Well, the piss-wranglers over at Quest Diagnostics – the nation’s largest workplace drug testing firm – have released a new drug use report intended to scare the pants off of employers (and employees... literally).
The data revealed in the Quest Diagnostics Drug Testing Index™ looks specifically at the calendar years between 2015 and 2017 and analyzes employee drug test failures, and causes, across 16 separate industries.
In 5 of those 16 industries, employee drug use rose each of the three years, led in overall failure rate by the retail sector where 5.3% of employees failed drug screenings.
No surprise there… have you ever had to work retail sober?
To compile their stats, Quest combed through over 10 million urine samples from across the country. This piss-rich crusher of careers has unrivaled access to the bodily fluids of the U.S. workforce.
The study examined retail and wholesale jobs, jobs in finance and real estate, warehousing, manufacturing, food services, construction, and more, but researchers determined that failure rates were higher in “consumer-facing” industries like retail and health care.
Though cannabis was the number one cause for drug test failure, coke and meth saw the largest year-over-year gains in failure rate suggesting that they are becoming more popular over time, particularly in the construction trades where cocaine use is 33% higher than the general U.S. workforce.
Quest says that 71% of employers reported “being directly impacted by prescription drug misuse in their workforce, including absenteeism, decreased productivity, and on-the-job near miss or injury.”
If you’re an employer, these numbers can be frightening. You can’t do all the work yourself, so what is a boss to do?
Why, pilfer the piss of your employees to make sure they aren’t having any fun in their own free time, of course!
Quest has been sounding these self-serving alarms since 1988 and expanding their reach into restrooms worldwide ever since. That’s a lot of pee pee, and a lot of money.
But in their exhaustive report, Quest curiously omits any hard data about actual workplace safety – so we dug deeper.
One visit to the Bureau of Labor Statistics website shows that at the end of that same timeframe, in 2017, a total of 5,147 workers died from a work-related injury in the U.S. Now, that sounds like a lot, and it is, but that number was actually DOWN from 2016. The fatal injury rate also saw a drop from ’16 to ’17.
When it comes to minor injuries and sickness, roughly “2.8 million nonfatal workplace injuries and illnesses were reported by private industry employers in 2017, occurring at a rate of 2.8 cases per 100 full-time workers. Both the number of injuries and illnesses and the rate of these cases declined from 2016.”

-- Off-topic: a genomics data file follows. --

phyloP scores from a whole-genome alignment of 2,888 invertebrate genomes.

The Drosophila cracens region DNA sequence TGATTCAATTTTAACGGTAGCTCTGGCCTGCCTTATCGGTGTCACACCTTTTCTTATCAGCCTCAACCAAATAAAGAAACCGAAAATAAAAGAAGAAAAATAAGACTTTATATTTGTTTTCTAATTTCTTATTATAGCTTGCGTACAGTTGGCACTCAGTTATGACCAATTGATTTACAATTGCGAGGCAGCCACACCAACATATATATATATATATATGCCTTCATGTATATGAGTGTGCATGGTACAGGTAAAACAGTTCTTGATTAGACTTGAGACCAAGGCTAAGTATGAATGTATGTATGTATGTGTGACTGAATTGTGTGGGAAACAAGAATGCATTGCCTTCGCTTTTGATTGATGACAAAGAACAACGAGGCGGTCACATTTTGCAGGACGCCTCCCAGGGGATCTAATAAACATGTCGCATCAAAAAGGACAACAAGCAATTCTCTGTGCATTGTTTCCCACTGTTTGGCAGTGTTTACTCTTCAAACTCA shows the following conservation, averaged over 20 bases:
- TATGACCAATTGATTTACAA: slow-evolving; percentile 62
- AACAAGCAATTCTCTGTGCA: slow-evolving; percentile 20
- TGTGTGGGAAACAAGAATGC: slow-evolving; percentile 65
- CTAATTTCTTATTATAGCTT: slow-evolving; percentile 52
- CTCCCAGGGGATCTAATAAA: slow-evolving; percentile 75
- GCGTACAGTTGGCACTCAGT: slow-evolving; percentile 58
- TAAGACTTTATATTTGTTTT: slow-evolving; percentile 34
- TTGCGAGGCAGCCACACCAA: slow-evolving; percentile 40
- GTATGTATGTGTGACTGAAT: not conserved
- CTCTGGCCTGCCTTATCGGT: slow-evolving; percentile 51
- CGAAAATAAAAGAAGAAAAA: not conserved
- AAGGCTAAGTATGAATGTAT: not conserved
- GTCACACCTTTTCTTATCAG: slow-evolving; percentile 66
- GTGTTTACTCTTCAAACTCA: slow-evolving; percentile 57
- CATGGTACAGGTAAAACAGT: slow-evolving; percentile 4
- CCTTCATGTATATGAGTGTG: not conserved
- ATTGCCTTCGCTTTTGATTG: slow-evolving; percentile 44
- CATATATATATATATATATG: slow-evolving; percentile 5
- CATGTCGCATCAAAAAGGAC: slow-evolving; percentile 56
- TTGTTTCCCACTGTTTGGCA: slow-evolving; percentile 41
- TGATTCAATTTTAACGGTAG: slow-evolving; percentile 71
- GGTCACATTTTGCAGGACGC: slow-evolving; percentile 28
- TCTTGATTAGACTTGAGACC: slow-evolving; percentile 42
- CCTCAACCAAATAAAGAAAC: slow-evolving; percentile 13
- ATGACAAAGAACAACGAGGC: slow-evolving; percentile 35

So, drug use is up, deaths/injuries/sickness is down.
To be honest, when dealing with so many variables (different industries, different drugs, etc.) you can manipulate these numbers to make just about any argument that you want. That’s our point.
Quest Diagnostics has a (large) financial interest in making sure that employers fear employee drug use.
Looking specifically at cannabis, as it is the most commonly “abused” substance on the list, a reckoning is coming for Quest shareholders in that weed is being legalized at lightspeed across the country and around the world.
While states have not yet taken the steps necessary to protect employees who are enjoying a legal product like cannabis in their free time, that major reform is coming sooner than later.
Just like with booze, you may rather have an employee who totally abstains from all liquor and alcohol, but as an employer you cannot mandate that. Instead you make workplace rules (no drinking on the job, show up sober, etc.), and you police actual productivity and safety.
In other words, are they doing their job correctly?
If so, it’s none of your goddamn business if they drink some beer on the weekend or in the comfort of their own home.
If they’re not doing their job correctly, and you determine that their lack of productivity is based on booze, then and only then should it become and employer/employee issue.
It needs to be the same way with weed, and it will be soon…whether the urine-sniffers at Quest like it or not.